The size charts below are for the Army Combat Uniform. The chart shows the sizes for both the Army Combat Uniform Trousers (ACU Trousers or Pants) and also the Army Combat Uniform Jacket (ACU Jacket).



ACU Size Chart:



ACU Trousers Inseam (In) Waist (In)
Size X-Small
X-Small X-Short ACU Trousers Up to 26 1/2 Up to 27
X-Small Short ACU Trousers 26 1/2 to 29 1/2 Up to 27
X-Small Regular ACU Trousers 29 1/2 to 32 1/2 Up to 27
X-Small Long ACU Trousers 32 1/2 to 35 1/2 Up to 27
X-Small X-Long ACU Trousers 35 1/2 to 38 1/2 Up to 27
X-Small XX-Long ACU Trousers Over 38 1/2 Up to 27
Size Small
Small X-Short ACU Trousers Up to 26 1/2 27 to 31
Small Short ACU Trousers 26 1/2 to 29 1/2 27 to 31
Small Regular ACU Trousers 29 1/2 to 32 1/2 27 to 31
Small Long ACU Trousers 32 1/2 to 35 1/2 27 to 31

Small X-Long ACU Trousers
35 1/2 to 38 1/2 27 to 31
Small XX-Long ACU Trousers Over 38 1/2 27 to 31
Size Medium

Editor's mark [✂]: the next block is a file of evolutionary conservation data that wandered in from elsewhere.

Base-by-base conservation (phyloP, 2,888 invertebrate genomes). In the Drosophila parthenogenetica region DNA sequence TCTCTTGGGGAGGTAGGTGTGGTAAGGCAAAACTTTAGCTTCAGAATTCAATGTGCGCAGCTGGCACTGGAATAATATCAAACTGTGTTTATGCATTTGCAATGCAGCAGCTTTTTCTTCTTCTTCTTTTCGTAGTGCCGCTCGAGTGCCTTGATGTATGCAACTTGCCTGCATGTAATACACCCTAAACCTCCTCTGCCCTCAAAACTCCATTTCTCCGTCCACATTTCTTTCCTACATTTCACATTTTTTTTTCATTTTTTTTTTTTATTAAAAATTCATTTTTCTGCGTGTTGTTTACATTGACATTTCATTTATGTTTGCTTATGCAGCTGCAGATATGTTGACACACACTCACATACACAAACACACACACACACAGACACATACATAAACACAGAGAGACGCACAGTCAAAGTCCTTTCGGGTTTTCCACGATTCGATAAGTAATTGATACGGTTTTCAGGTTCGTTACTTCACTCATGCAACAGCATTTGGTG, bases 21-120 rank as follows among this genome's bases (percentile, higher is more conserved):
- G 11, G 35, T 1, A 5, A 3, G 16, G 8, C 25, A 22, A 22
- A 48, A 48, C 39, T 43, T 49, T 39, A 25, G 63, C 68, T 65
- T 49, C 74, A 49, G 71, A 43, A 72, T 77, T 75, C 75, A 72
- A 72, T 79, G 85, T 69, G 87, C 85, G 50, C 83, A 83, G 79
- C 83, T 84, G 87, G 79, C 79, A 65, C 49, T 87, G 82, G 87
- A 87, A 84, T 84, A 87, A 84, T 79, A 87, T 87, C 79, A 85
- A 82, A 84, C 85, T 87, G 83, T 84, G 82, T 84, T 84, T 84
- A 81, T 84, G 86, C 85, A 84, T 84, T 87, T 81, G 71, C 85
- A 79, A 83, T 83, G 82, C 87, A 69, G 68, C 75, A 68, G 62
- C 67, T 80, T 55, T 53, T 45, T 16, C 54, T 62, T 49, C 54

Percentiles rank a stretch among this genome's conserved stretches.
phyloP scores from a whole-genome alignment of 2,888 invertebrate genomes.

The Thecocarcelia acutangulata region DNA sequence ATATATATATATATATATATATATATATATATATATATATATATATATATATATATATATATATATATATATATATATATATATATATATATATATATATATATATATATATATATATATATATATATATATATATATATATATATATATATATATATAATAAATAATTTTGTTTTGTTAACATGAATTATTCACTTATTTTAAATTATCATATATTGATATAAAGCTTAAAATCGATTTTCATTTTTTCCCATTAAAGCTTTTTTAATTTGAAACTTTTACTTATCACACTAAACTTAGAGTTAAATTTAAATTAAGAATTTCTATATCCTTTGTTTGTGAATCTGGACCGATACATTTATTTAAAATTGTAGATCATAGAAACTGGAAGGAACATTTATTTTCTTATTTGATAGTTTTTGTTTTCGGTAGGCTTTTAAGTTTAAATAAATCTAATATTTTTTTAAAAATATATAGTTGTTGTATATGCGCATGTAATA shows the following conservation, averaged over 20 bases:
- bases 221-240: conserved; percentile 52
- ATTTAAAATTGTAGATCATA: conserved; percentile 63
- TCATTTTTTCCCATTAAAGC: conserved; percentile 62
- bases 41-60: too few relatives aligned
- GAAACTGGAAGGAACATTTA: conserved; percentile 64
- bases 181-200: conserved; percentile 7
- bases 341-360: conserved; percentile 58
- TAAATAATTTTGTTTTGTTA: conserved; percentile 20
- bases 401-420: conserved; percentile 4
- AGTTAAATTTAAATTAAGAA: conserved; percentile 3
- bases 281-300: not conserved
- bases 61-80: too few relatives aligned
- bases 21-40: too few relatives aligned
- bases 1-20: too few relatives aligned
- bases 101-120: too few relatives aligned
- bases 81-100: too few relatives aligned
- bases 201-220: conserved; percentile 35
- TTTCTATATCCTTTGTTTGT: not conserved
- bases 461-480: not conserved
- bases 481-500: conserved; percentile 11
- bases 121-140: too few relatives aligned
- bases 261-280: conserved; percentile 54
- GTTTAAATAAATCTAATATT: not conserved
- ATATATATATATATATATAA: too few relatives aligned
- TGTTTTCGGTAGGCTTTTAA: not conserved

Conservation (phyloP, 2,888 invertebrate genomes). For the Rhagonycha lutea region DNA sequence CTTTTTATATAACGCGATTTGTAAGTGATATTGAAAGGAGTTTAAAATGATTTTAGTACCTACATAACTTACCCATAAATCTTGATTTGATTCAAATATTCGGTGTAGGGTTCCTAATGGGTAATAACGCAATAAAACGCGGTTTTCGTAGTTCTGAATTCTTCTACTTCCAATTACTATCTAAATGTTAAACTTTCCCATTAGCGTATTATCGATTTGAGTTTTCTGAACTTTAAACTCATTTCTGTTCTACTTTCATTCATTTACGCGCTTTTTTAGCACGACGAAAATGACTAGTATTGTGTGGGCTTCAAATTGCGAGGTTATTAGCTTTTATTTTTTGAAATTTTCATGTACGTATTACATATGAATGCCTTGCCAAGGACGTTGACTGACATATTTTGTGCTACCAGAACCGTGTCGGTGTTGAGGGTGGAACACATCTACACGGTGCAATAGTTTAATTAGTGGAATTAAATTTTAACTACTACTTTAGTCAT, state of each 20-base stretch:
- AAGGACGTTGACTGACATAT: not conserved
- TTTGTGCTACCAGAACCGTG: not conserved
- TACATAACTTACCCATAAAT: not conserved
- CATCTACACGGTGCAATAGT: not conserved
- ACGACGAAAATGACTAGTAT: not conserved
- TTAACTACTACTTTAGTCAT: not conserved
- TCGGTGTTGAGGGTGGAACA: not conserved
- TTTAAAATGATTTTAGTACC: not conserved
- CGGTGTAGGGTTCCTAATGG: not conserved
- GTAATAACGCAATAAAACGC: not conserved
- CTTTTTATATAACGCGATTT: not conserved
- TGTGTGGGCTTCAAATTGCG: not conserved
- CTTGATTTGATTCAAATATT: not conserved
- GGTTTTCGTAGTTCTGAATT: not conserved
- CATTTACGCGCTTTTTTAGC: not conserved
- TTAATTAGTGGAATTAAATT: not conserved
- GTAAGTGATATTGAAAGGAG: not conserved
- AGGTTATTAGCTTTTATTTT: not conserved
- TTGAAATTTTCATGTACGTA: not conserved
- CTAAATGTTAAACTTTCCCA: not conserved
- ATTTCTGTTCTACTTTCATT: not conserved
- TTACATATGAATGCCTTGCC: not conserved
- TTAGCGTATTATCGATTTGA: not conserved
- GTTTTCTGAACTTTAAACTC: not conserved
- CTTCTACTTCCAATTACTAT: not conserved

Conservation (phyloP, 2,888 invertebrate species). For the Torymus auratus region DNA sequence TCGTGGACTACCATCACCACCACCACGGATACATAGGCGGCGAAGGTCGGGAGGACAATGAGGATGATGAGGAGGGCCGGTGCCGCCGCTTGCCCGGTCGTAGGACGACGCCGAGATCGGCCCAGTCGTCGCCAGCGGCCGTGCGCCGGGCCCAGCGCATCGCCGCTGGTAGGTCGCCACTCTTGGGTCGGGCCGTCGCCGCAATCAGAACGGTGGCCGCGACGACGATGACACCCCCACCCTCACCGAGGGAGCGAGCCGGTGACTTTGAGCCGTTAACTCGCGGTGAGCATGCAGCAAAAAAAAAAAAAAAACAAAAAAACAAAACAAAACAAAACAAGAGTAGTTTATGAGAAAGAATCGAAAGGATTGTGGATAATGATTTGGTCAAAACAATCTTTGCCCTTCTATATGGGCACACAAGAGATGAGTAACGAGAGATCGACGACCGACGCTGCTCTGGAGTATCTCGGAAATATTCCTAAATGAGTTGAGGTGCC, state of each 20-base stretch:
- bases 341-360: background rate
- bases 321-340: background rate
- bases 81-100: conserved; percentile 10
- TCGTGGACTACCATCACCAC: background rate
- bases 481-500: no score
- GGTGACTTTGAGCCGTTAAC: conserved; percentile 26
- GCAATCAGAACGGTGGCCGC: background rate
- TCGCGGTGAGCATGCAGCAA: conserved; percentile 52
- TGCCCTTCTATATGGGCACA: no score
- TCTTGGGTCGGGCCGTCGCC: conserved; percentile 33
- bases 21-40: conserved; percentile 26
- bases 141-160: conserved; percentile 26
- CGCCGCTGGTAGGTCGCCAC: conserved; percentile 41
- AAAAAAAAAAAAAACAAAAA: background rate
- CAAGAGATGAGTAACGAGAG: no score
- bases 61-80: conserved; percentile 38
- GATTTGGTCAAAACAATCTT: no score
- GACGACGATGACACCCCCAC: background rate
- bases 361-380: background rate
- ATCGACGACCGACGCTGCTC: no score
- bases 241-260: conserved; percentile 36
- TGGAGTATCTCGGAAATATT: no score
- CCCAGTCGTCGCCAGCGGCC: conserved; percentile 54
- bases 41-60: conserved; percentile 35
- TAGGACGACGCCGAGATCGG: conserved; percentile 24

Medium X-Short ACU Trousers Up to 26 1/2 31 to 35
Medium Short ACU Trousers 26 1/2 to 29 1/2 31 to 35
Medium Regular ACU Trousers 29 1/2 to 32 1/2 31 to 35
Medium Long ACU Trousers 32 1/2 to 35 1/2 31 to 35
Medium X-Long ACU Trousers 35 1/2 to 38 1/2 31 to 35
Medium XX-Long ACU Trousers Over 38 1/2 31 to 35
Size Large
Large X-Short ACU Trousers Up to 26 1/2 35 to 39
Large Short ACU Trousers 26 1/2 to 29 1/2 35 to 39
Large Regular ACU Trousers 29 1/2 to 32 1/2 35 to 39
Large Long ACU Trousers 32 1/2 to 35 1/2 35 to 39
Large X-Long ACU Trousers 35 1/2 to 38 1/2 35 to 39
Large XX-Long ACU Trousers Over 38 1/2 35 to 39
Size X-Large
X-Large X-Short ACU Trousers Up to 26 1/2 39 to 43
X-Large Short ACU Trousers 26 1/2 to 29 1/2 39 to 43
X-Large Regular ACU Trousers 29 1/2 to 32 1/2 39 to 43
X-Large Long ACU Trousers 32 1/2 to 35 1/2 39 to 43
X-Large X-Long ACU Trousers 35 1/2 to 38 1/2 39 to 43
X-Large XX-Long ACU Trousers Over 38 1/2 39 to 43
Size XX-Large
XX-Large X-Short ACU Trousers Up to 26 1/2 43 to 47
XX-Large Short ACU Trousers 26 1/2 to 29 1/2 43 to 47
XX-Large Regular ACU Trousers 29 1/2 to 32 1/2 43 to 47
XX-Large Long ACU Trousers 32 1/2 to 35 1/2 43 to 47
XX-Large X-Long ACU Trousers 35 1/2 to 38 1/2 43 to 47
XX-Large XX-Long ACU Trousers Over 38 1/2 43 to 47


ACU Jacket

Height (In)

Chest (In)

Size X-Small
X-Small XX-Short ACU Jacket 55 to 59 UP to 33
X-Small X-Short ACU Jacket 59 to 63 UP to 33
X-Small Short ACU Jacket 63 to 67 UP to 33
X-Small Regular ACU Jacket 67 to 71 UP to 33
X-Small Long ACU Jacket 71 to 75 UP to 33
X-Small X-Long ACU Jacket 75 to 79 UP to 33
Size Small
Small XX-Short ACU Jacket 55 to 59 33 to 37